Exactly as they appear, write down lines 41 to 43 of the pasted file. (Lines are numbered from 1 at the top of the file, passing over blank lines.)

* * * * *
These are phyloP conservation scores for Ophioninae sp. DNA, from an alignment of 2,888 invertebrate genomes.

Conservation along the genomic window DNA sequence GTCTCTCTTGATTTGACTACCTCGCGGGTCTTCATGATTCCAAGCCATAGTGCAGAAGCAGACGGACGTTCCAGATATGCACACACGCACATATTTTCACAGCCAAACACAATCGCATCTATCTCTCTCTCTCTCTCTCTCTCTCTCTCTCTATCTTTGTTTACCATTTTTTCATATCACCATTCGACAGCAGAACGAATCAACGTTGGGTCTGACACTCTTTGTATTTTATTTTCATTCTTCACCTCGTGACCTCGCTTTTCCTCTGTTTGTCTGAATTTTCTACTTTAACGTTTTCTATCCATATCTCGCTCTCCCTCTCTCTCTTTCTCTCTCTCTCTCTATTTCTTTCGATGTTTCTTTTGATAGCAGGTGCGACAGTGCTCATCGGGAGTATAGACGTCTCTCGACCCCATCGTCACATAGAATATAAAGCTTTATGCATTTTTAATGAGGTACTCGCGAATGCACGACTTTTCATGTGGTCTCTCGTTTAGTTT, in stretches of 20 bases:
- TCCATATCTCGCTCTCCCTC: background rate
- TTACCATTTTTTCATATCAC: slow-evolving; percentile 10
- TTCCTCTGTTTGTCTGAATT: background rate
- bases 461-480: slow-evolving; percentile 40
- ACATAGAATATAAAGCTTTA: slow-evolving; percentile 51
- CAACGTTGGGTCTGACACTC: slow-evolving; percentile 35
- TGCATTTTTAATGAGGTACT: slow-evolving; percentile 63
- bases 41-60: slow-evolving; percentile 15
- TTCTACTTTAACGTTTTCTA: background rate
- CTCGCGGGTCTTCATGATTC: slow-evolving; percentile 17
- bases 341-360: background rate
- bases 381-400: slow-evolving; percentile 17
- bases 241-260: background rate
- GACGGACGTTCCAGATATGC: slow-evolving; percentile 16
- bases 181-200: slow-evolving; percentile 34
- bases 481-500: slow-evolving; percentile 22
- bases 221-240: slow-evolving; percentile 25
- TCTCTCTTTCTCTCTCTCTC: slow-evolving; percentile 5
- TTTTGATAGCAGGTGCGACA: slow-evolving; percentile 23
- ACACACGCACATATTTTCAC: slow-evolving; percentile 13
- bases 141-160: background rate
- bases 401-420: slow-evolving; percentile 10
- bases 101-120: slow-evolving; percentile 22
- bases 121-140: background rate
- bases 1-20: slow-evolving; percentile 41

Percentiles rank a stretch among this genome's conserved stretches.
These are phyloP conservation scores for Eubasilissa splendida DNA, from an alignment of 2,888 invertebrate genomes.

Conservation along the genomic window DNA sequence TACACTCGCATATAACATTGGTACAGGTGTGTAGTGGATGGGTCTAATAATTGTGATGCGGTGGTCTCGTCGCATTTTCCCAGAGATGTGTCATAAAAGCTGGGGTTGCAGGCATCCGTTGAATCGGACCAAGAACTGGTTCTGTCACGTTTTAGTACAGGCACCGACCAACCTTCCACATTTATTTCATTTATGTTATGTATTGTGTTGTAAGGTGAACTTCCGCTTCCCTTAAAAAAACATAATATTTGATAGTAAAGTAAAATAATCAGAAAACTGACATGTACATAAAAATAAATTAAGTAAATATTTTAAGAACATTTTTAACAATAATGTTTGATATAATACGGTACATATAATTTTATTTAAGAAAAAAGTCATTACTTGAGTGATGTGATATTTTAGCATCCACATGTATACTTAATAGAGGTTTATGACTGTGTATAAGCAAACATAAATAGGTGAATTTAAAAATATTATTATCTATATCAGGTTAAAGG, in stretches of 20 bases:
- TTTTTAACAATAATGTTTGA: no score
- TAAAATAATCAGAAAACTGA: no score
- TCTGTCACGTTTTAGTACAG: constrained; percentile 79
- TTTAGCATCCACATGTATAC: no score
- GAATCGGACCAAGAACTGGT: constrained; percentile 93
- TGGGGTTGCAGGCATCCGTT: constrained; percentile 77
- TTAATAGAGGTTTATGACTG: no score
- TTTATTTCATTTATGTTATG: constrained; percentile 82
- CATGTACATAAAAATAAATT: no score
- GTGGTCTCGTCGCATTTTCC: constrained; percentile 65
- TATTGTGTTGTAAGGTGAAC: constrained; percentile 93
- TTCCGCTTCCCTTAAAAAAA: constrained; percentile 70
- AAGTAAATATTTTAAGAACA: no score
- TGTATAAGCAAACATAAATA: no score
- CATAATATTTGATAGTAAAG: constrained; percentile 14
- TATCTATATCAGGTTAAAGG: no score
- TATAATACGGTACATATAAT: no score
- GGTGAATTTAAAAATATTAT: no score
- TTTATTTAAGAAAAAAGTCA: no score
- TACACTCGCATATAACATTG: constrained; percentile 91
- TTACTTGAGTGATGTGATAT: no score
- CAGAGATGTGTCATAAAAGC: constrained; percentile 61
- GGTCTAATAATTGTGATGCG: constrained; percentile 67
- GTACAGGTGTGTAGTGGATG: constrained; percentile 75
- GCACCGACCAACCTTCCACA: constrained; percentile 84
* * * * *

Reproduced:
- TATTGTGTTGTAAGGTGAAC: constrained; percentile 93
- TTCCGCTTCCCTTAAAAAAA: constrained; percentile 70
- AAGTAAATATTTTAAGAACA: no score